Take the 2-minute tour ×
Programmers Stack Exchange is a question and answer site for professional programmers interested in conceptual questions about software development. It's 100% free, no registration required.

I have studied Java for quite a while and written a lot of small SE programs. I have a good grasp on the language at this stage but unfortunately I do not work in the area of Java programming (as of yet). I would like to develop a portfolio of Java programs for the purposes of moving into this area. This is also vital in most interviews. I also would like to develop this portfolio to further my learning (maybe in the area of Java EE).

Can anybody recommend a starting point?

GF

share

migration rejected from stackoverflow.com Dec 1 at 14:07

This question came from our site for professional and enthusiast programmers. Votes, comments, and answers are locked due to the question being closed here, but it may be eligible for editing and reopening on the site where it originated.

closed as off-topic by gnat, GlenH7, MichaelT, Bart van Ingen Schenau, Kilian Foth Dec 1 at 14:07

This question appears to be off-topic. The users who voted to close gave this specific reason:

  • "Questions seeking career or education advice are off topic on Programmers. They are only meaningful to the asker and do not generate lasting value for the broader programming community. Furthermore, in most cases, any answer is going to be a subjective opinion that may not take into account all the nuances of a (your) particular circumstance." – gnat, GlenH7, MichaelT, Bart van Ingen Schenau, Kilian Foth
If this question can be reworded to fit the rules in the help center, please edit the question.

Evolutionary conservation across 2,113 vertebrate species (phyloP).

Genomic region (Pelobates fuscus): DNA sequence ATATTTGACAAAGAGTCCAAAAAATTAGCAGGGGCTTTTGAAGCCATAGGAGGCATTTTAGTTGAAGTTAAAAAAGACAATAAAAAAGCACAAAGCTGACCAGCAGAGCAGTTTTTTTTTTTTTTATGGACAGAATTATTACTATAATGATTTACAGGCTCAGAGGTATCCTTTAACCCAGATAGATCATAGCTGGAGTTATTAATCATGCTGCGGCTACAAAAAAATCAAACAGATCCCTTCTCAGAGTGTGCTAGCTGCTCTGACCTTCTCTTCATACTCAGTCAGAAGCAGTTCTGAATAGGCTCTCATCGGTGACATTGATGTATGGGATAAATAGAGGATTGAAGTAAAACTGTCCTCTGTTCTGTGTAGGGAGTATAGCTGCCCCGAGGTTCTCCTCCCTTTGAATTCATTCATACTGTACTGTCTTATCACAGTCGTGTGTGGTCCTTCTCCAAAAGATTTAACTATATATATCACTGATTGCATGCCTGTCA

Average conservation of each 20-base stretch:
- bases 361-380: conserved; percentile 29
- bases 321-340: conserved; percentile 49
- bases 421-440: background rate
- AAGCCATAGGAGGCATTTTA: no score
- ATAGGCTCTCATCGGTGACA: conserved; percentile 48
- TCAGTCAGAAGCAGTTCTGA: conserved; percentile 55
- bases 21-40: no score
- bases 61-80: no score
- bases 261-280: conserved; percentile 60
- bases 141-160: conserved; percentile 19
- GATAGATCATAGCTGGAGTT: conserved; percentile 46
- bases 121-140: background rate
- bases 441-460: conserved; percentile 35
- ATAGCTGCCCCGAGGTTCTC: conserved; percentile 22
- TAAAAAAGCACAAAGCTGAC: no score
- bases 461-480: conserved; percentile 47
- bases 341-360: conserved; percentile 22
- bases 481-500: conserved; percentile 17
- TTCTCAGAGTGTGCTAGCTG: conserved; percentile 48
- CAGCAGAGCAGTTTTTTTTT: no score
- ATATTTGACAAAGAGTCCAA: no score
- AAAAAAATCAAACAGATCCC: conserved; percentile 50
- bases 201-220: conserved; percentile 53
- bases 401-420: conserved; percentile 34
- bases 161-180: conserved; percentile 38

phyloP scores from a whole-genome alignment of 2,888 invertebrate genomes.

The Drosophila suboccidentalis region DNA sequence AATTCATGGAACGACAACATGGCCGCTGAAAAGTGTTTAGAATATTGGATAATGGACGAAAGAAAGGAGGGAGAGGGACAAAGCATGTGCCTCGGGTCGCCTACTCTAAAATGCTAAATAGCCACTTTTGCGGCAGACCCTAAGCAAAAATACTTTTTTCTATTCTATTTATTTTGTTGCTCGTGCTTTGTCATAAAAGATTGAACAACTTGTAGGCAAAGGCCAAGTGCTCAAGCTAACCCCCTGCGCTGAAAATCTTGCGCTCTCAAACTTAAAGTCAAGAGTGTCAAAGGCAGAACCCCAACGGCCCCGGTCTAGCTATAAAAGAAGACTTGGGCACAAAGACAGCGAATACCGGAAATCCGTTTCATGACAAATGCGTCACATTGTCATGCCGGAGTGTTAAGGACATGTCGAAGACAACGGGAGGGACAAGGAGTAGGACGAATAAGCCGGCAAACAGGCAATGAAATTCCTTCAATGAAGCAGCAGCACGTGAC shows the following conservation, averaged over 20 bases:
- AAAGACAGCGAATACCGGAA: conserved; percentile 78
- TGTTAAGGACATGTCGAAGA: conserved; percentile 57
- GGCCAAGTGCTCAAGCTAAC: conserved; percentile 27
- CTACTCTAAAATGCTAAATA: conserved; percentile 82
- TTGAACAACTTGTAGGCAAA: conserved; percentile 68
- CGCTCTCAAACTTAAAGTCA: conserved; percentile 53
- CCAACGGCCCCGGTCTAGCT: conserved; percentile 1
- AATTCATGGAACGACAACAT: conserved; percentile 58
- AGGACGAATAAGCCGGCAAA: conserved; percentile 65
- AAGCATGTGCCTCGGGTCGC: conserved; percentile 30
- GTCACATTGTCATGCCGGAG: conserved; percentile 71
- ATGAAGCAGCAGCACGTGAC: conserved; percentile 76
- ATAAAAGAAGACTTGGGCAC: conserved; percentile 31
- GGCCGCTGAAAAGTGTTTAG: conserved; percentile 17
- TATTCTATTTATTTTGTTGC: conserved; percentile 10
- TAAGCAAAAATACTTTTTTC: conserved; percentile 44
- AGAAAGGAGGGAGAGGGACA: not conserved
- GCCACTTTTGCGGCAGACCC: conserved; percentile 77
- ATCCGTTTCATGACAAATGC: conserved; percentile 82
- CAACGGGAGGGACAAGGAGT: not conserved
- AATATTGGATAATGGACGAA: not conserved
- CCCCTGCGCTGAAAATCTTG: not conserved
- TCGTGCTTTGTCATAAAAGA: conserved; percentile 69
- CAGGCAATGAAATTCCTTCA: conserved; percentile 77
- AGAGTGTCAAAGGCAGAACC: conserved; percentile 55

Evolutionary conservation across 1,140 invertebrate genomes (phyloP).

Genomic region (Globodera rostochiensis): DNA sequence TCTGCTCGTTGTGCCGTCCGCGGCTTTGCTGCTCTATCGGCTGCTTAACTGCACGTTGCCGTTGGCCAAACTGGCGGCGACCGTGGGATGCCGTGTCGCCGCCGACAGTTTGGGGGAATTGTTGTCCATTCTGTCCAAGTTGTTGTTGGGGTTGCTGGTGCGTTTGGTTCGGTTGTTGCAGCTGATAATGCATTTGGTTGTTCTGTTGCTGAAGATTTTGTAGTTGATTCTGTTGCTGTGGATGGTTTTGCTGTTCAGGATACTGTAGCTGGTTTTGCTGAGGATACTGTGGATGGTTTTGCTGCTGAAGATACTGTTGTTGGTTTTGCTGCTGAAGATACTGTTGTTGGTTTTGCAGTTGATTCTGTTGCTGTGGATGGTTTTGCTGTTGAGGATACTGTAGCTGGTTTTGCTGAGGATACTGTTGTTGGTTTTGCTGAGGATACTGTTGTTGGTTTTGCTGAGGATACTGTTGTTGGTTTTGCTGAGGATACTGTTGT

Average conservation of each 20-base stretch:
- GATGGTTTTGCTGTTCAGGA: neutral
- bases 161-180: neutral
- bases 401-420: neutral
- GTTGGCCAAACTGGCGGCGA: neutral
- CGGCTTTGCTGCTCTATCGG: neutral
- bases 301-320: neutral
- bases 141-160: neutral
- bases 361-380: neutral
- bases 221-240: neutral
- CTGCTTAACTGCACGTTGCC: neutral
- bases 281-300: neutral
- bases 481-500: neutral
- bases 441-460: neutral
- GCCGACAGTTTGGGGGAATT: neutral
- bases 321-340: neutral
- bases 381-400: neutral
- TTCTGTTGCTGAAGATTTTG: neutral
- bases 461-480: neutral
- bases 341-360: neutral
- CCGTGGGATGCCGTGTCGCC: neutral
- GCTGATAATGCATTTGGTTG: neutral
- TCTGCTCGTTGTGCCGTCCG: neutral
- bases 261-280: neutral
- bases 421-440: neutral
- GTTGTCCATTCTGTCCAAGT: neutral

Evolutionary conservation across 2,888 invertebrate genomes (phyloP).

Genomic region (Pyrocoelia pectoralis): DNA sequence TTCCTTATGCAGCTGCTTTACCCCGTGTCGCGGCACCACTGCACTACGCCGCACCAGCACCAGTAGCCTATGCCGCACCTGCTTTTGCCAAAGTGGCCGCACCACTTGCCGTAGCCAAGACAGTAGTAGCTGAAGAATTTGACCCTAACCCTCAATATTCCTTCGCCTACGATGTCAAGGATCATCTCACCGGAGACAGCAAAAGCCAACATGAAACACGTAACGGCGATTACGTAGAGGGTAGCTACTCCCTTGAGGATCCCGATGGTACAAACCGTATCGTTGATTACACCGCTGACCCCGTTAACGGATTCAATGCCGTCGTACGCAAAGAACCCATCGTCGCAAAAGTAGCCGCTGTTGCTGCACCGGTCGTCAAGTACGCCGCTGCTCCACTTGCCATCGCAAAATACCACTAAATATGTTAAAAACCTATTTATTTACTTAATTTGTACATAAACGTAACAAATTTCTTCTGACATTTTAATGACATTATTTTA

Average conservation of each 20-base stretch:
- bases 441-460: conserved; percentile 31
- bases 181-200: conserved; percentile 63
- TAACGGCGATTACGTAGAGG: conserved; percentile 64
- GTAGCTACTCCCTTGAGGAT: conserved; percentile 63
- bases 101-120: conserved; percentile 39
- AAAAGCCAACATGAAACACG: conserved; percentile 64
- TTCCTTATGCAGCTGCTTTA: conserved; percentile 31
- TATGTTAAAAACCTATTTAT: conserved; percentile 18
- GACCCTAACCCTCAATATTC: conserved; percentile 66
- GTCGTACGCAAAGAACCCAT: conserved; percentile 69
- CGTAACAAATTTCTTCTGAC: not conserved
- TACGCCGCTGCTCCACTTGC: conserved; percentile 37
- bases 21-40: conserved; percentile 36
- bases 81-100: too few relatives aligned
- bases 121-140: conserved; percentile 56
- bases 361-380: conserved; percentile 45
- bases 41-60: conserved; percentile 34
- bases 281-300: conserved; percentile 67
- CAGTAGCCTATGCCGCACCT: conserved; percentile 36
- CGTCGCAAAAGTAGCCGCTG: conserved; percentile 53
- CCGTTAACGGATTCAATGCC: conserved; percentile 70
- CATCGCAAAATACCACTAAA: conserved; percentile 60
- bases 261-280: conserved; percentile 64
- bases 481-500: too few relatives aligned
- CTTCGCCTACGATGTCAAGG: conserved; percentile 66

3  
Look into contributing to open source projects. –  birryree May 4 '11 at 20:03

2 Answers 2

Start a Github account, and host projects you've worked on there.

and as birryree stated, working on open source projects can be good. This can also be done via github.

share
1  
this is great advice, GitHub can showcase your accomplishments. I would like to add, a development blog is a great way to document your trials and tribulations of developing software and shows people how you are progressing and thinking. –  Jarrod Roberson May 4 '11 at 20:19
    
bitbucket - what? ;) (still +1 :)) –  Demian Brecht May 5 '11 at 5:51
    
bitbucket is nice too, but github just seems to be the more popular, standing thing to use these days. Alexa stats: alexa.com/siteinfo/bitbucket.org+github.com google trends: google.com/trends?q=bitbucket%2C+github –  GSto May 5 '11 at 14:49

My advice? Come up with something you actually want and write that. Don't choose projects based on technology for something like this—choose the technology based on the project.

Deciding on which technology to use based on the project has some important advantages:

  • You're more likely to choose the right technology for the right purpose. If you set out to write a Java EE program, you might try to shoehorn Java EE on the wrong problem. On the other hand, if you start building something and realize Java EE would help you finish the project, you've probably chosen the correct tool for the job.

  • You're much more likely to not only finish the project, but ensure its quality. I know from experience that if I do a project just to learn a technology, I either leave it half-finished or barely working. When I do projects for fun, I actually finish them and add a bit of polish.

  • You will, quite simply, have more fun and enjoy the outcome more as well.

In short: think of a program you want to have—it can even be something relatively simple. Write that, choosing what tools to use based on what you're doing. Even using tools not directly related to your planned career is good—employers are probably going to look more favorably on a well-executed project not directly related to the job than on a half-hearted effort using the tools in question.

share

Not the answer you're looking for? Browse other questions tagged or ask your own question.